LONDON: Islamabad’s Lal Masjid has distanced itself from the ultra-radical London preacher Anjem Chaudhry who has announced to issue fatwas against several Pakistani public figures including Malala Yousufzai.
Amir Siddique, who is a Naib khatib at the famous mosque, called this correspondent on Tuesday and clarified that the mosque administration had never been in contact with the banned Al-Muhajiroun members or its leaders, including Omar Bakri and Anjem Chaudhry, who has announced on his website Sharia4Pakistan that he will hold a conference in the mosque premises to issue fatwas on Malala Yousafzai, and former respected and present top leaders of Pakistan.
The Lal Masjid spokesman said: “Maulana Abdul Aziz and the whole mosque administration condemn the inflammatory statements used by this group, clearly seeking publicity. We are not aware of any conference in the mosque on 30th November and it’s for the government of Pakistan to take action anyone who enters Pakistan and creates law & order situation.”
Amir Siddique added: “To call Pakistan’s constitution un-Islamic is Anjem Chaudhry’s personal thinking and it’s wrong. People like him create problems for Muslims in Europe and Pakistan. We accept Pakistan’s constitution and respect it.
It states that the ultimate rule belongs to Allah and laws will be made in accordance with the dictates in the Quran and according to the Sunnah. We want Pakistan to be governed according to this system but we seek changes in laws within the Pakistani law.”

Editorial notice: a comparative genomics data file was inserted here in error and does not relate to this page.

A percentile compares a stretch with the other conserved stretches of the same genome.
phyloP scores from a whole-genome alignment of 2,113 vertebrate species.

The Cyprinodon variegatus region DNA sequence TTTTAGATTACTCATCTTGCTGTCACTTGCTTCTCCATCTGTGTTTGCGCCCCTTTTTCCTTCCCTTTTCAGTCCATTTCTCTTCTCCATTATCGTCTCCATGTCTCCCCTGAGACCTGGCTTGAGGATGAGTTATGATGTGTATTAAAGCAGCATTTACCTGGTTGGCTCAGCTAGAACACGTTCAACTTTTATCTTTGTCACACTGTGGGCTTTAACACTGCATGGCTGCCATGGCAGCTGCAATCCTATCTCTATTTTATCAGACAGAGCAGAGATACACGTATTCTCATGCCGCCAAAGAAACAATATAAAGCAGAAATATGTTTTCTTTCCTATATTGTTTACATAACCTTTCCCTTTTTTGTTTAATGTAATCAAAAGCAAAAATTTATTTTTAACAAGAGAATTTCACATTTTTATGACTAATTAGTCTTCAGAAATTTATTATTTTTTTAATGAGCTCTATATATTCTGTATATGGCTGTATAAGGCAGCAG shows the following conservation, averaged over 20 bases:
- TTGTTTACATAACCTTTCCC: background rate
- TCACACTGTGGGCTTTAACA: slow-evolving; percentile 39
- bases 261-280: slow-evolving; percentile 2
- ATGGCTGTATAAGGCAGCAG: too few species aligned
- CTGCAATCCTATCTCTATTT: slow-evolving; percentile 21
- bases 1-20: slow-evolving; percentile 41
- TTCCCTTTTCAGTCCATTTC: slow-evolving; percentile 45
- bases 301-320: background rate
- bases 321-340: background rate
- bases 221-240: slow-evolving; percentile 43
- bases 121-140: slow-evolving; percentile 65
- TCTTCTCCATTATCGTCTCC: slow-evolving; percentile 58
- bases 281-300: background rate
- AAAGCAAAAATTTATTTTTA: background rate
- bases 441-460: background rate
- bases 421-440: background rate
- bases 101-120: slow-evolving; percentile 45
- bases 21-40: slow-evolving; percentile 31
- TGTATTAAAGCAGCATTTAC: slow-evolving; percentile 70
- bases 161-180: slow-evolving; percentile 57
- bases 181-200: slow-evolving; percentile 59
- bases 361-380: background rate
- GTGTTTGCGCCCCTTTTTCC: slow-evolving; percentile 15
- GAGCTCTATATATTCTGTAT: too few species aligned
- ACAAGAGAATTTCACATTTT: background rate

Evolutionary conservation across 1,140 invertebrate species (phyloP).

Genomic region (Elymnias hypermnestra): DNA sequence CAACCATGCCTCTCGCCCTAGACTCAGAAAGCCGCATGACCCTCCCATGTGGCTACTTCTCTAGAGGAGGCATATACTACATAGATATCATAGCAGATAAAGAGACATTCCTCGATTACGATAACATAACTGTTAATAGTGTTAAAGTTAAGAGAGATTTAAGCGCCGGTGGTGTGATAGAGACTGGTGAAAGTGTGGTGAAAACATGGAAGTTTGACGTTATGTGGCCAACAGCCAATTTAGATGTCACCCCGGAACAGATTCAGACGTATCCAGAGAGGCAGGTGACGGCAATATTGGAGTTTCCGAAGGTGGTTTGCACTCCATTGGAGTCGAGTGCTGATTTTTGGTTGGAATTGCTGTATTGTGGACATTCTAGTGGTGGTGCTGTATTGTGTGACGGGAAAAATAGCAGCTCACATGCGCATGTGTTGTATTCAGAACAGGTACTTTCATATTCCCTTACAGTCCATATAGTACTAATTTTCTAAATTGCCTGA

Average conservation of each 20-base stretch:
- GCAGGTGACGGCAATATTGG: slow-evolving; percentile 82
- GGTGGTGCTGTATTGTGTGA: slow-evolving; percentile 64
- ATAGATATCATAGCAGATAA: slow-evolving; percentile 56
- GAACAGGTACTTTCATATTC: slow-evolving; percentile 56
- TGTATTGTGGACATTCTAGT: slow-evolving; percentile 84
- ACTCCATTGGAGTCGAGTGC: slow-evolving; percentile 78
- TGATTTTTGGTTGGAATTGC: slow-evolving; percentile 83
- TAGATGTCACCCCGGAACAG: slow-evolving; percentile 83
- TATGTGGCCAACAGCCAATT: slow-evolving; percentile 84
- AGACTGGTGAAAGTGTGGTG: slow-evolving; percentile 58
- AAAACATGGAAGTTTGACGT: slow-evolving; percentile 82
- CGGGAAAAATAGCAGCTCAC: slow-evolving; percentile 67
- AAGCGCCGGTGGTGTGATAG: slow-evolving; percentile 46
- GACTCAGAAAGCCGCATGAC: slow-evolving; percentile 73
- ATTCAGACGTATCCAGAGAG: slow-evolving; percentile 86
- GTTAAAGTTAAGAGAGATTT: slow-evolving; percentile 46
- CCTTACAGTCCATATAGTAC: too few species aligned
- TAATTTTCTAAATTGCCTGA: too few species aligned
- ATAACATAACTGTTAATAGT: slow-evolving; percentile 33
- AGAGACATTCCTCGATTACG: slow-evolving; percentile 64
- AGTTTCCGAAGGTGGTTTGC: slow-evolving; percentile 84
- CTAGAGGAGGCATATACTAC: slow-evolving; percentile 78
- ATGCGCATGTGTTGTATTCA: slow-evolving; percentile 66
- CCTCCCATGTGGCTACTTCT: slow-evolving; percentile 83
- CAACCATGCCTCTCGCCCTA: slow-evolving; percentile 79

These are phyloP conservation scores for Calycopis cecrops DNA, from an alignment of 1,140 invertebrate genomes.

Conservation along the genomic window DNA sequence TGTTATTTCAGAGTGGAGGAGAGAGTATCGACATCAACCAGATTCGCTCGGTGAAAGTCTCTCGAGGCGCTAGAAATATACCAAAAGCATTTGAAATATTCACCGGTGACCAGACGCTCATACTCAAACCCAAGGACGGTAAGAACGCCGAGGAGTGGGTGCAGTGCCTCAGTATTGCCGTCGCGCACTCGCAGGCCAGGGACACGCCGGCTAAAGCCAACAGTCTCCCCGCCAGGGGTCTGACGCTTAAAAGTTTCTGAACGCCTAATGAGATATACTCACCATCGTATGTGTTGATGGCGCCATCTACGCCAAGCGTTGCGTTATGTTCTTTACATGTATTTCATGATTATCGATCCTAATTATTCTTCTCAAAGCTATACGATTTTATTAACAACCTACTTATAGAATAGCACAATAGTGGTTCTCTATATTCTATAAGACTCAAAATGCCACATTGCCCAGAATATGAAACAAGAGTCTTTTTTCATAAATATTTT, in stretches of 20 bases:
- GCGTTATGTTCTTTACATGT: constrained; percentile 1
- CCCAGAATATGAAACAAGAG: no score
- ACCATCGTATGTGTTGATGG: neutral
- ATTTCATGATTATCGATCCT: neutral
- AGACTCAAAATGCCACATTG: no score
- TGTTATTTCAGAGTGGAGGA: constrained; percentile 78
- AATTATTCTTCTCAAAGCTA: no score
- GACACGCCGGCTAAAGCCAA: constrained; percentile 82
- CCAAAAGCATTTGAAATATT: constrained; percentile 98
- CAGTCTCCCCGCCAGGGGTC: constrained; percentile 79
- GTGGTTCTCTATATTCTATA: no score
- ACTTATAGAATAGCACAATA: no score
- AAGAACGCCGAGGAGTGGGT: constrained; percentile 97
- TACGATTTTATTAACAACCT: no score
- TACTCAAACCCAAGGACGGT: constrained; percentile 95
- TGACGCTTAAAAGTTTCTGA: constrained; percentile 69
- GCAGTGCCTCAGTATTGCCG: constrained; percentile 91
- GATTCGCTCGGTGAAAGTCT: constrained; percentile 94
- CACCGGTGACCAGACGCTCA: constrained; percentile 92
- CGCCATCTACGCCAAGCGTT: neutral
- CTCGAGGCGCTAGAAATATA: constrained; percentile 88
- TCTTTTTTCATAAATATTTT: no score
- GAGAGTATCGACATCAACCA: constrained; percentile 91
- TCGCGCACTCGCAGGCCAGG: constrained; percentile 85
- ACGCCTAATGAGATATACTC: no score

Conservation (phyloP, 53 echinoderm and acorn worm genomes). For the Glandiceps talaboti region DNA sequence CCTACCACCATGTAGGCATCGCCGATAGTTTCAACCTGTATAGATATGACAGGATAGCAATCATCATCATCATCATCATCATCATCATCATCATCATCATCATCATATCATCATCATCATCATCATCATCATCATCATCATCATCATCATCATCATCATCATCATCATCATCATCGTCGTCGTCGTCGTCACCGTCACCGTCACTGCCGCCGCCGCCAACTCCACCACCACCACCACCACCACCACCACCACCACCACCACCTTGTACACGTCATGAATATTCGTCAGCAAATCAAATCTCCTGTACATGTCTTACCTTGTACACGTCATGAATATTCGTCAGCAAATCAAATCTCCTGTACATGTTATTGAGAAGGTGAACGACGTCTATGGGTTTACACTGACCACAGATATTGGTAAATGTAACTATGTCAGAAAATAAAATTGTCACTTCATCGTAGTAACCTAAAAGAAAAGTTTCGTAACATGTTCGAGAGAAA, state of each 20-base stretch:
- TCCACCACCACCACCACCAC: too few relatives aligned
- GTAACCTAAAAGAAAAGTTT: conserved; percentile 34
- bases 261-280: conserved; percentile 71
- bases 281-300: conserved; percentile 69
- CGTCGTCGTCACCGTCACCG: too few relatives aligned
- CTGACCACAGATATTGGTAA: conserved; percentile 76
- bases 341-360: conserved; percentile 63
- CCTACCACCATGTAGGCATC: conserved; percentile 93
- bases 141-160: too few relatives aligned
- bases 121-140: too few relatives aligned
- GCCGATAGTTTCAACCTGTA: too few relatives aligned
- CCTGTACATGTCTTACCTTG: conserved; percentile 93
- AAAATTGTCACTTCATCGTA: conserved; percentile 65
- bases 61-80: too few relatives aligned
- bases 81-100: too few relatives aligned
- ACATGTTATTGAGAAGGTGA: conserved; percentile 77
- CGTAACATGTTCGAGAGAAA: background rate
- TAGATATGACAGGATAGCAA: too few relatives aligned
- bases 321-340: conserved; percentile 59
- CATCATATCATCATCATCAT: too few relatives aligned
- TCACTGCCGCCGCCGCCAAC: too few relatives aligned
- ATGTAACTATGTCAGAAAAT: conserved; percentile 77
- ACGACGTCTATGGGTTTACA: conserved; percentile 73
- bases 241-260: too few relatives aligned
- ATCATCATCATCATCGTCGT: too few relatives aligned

He said Lal Masjid had no problem with Malala calling Quaid-i-Azam her ideal but we objected to her calling Barack Obama her ideal because he is responsible for the deaths of millions of Muslims. “When Malala spoke against men supporting beards, we objected to her remarks but said that she was too young to understand what she was saying, especially coming from a conservative Khyber Pakhtunkhwa society, but we said that she was fed this information and it was not her own fault.”
Anjem Chaudhry told The News that Lal Masjid’s decision not to allow him inside the mosque was “surprising” but he vowed that if refused permission to go inside the mosque he will hold the “fatwa conference” outside the mosque.
Anjem Chaudhry has still not applied for visa to Pakistan and has not set foot in Pakistan after leaving the country with his parents, aged 4, in 1971. A Pakistan High Commission spokesperson said: “We will make a decision if he has the right papers or not once he applies for a visa. So far he has not applied for it as yet.”
Anjem appeared to put himself in confrontation with the mosque administration. “We shouldn’t need anyone’s permission to enter a mosque. Mosques are supposed to be open for all. Nobody can dictate who comes to the house of Allah. Our stance remains the same and we have support of students from within the mosque.”